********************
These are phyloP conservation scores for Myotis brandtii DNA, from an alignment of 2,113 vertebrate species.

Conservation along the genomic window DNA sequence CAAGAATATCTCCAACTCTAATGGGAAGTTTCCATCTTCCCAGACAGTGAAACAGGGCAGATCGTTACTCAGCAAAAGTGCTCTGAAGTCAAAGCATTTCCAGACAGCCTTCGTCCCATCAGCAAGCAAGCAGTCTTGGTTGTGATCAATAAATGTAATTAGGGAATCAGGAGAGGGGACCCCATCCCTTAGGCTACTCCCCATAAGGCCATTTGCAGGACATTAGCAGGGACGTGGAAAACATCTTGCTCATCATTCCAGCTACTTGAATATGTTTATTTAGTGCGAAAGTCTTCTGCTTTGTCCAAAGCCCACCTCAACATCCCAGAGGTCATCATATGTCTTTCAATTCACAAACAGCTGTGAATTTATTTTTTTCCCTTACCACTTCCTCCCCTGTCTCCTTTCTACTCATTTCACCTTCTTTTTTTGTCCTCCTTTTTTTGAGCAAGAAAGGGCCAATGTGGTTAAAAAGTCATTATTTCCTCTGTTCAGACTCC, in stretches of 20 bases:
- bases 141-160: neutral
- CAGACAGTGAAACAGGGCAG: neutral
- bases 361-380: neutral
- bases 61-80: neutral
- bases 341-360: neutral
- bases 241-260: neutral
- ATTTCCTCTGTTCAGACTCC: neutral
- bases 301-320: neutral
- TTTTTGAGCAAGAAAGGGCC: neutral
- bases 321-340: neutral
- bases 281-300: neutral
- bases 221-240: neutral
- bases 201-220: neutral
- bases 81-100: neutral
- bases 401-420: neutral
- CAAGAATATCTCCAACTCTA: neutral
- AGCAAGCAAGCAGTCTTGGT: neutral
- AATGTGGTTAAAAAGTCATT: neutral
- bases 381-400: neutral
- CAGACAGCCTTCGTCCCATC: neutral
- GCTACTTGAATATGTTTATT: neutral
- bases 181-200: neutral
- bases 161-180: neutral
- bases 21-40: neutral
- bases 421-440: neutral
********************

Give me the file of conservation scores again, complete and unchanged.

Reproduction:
These are phyloP conservation scores for Myotis brandtii DNA, from an alignment of 2,113 vertebrate species.

Conservation along the genomic window DNA sequence CAAGAATATCTCCAACTCTAATGGGAAGTTTCCATCTTCCCAGACAGTGAAACAGGGCAGATCGTTACTCAGCAAAAGTGCTCTGAAGTCAAAGCATTTCCAGACAGCCTTCGTCCCATCAGCAAGCAAGCAGTCTTGGTTGTGATCAATAAATGTAATTAGGGAATCAGGAGAGGGGACCCCATCCCTTAGGCTACTCCCCATAAGGCCATTTGCAGGACATTAGCAGGGACGTGGAAAACATCTTGCTCATCATTCCAGCTACTTGAATATGTTTATTTAGTGCGAAAGTCTTCTGCTTTGTCCAAAGCCCACCTCAACATCCCAGAGGTCATCATATGTCTTTCAATTCACAAACAGCTGTGAATTTATTTTTTTCCCTTACCACTTCCTCCCCTGTCTCCTTTCTACTCATTTCACCTTCTTTTTTTGTCCTCCTTTTTTTGAGCAAGAAAGGGCCAATGTGGTTAAAAAGTCATTATTTCCTCTGTTCAGACTCC, in stretches of 20 bases:
- bases 141-160: neutral
- CAGACAGTGAAACAGGGCAG: neutral
- bases 361-380: neutral
- bases 61-80: neutral
- bases 341-360: neutral
- bases 241-260: neutral
- ATTTCCTCTGTTCAGACTCC: neutral
- bases 301-320: neutral
- TTTTTGAGCAAGAAAGGGCC: neutral
- bases 321-340: neutral
- bases 281-300: neutral
- bases 221-240: neutral
- bases 201-220: neutral
- bases 81-100: neutral
- bases 401-420: neutral
- CAAGAATATCTCCAACTCTA: neutral
- AGCAAGCAAGCAGTCTTGGT: neutral
- AATGTGGTTAAAAAGTCATT: neutral
- bases 381-400: neutral
- CAGACAGCCTTCGTCCCATC: neutral
- GCTACTTGAATATGTTTATT: neutral
- bases 181-200: neutral
- bases 161-180: neutral
- bases 21-40: neutral
- bases 421-440: neutral